If you have users or automated processes that send mail but will never need to receive it, it is sometimes useful to refuse to accept mail destined for them. This saves wasted disk-space storing mail that will never be read. The blacklist_recipients feature, when used in combination with the access_db feature, allows you to disable the receipt of mail for local users.

To enable the feature, you add the following lines to your file, if they're not already there:


To disable receipt of mail for a local user, simply add his details into the access database. Usually you would use the ### entry style that would return a meaningful error message to the sender so they know why the mail is not being delivered. This feature applies equally well to users in virtual mail domains, and you must include the virtual mail domain in the access database specification. Some sample /etc/mail/access entries might look like:

daemon          550 Daemon does not accept or read mail.
flacco          550 Mail for this user has been administratively disabled. 550 Mail disabled for this recipient.

Configuring Virtual Email Hosting

Virtual email hosting provides a host the capability of accepting and delivering mail on behalf of a number of different domains as though it were a number of separate mail hosts. Most commonly, virtual hosting is exploited by Internet Application Providers in combination with virtual web hosting, but it's simple to configure and you never know when you might be in a position to virtual host a mailing list for your favorite Linux project, so we'll describe it here.

Accepting mail for other domains

When sendmail receives an email message, it compares the destination host in the message headers to the local host name. If they match, sendmail accepts the message for local delivery; if they differ, sendmail may decide to accept the message and attempt to forward it on to the final destination (See "The access database" earlier in this chapter for details on how to configure sendmail to accept mail for forwarding).

If we wish to configure virtual email hosting, the first thing we need to do is to convince sendmail that it should also accept mail for the domains that we are hosting. Fortunately, this is a very simple thing to do.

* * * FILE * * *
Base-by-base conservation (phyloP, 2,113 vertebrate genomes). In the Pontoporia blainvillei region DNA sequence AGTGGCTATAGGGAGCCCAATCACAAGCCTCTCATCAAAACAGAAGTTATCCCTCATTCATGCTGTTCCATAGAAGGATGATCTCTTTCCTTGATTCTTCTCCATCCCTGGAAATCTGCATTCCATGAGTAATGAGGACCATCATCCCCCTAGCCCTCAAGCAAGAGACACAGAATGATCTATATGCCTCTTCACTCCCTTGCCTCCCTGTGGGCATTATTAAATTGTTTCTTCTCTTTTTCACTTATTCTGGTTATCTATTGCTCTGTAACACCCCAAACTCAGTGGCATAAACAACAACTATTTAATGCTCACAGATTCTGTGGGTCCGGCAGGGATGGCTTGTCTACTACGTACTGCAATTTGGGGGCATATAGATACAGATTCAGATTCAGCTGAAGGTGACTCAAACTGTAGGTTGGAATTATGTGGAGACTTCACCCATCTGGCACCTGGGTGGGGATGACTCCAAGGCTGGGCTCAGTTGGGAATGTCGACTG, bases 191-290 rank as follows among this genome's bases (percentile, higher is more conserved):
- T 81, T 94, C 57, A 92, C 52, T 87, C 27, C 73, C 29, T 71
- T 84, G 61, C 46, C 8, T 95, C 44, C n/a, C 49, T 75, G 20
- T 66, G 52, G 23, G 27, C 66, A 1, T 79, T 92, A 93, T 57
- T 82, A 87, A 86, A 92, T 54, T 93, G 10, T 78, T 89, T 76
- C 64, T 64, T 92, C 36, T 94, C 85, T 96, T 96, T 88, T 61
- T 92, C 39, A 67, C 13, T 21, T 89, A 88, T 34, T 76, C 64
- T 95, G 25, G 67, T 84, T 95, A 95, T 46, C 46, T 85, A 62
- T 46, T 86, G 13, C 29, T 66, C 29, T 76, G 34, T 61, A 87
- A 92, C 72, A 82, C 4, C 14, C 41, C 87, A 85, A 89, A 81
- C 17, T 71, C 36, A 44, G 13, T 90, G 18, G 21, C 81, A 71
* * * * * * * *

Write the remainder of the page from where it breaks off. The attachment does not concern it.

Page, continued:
The sendmail use_cw_file feature allows us to specify the name of a file where we store domain names for which sendmail accepts mail. To configure the feature, add the feature declaration to your file:


The default name of the file will be /etc/mail/local-host-names for distributions using the /etc/mail/ configuration directory or /etc/ for those that don't. Alternatively, you can specify the name and location of the file by overriding the confCW_FILE macro using a variation on:


To stick with the default filename, if we wished to offer virtual hosting to the,, and domains, we would create a /etc/mail/local-host-names that looks like:

When this is done, and assuming appropriate DNS records exist that point those domain names to our host, sendmail will accept mail messages for those domains as though they were destined for our real domain name.

Forwarding virtual-hosted mail to other destinations

The sendmail virtusertable feature configures support for the virtual user table, where we configure virtual email hosting. The virtual user table maps incoming mail destined for some user@host to some otheruser@otherhost. You can think of this as an advanced mail alias feature, one that operates using not just the destination user, but also the destination domain.

To configure the virtusertable feature, add the feature to your configuration as shown:


By default, the file containing the rules to perform translations will be /etc/mail/virtusertable. You can override this by supplying an argument to the macro definition; consult a detailed sendmail reference to learn about what options are available.

The format of the virtual user table is very simple. The lefthand side of each line contains a pattern representing the original destination mail address; the righthand side has a pattern representing the mail address the virtual hosted address will be mapped to.

The following example shows three possible types of entries:     colin             $
In this example, we are virtual hosting three domains:,, and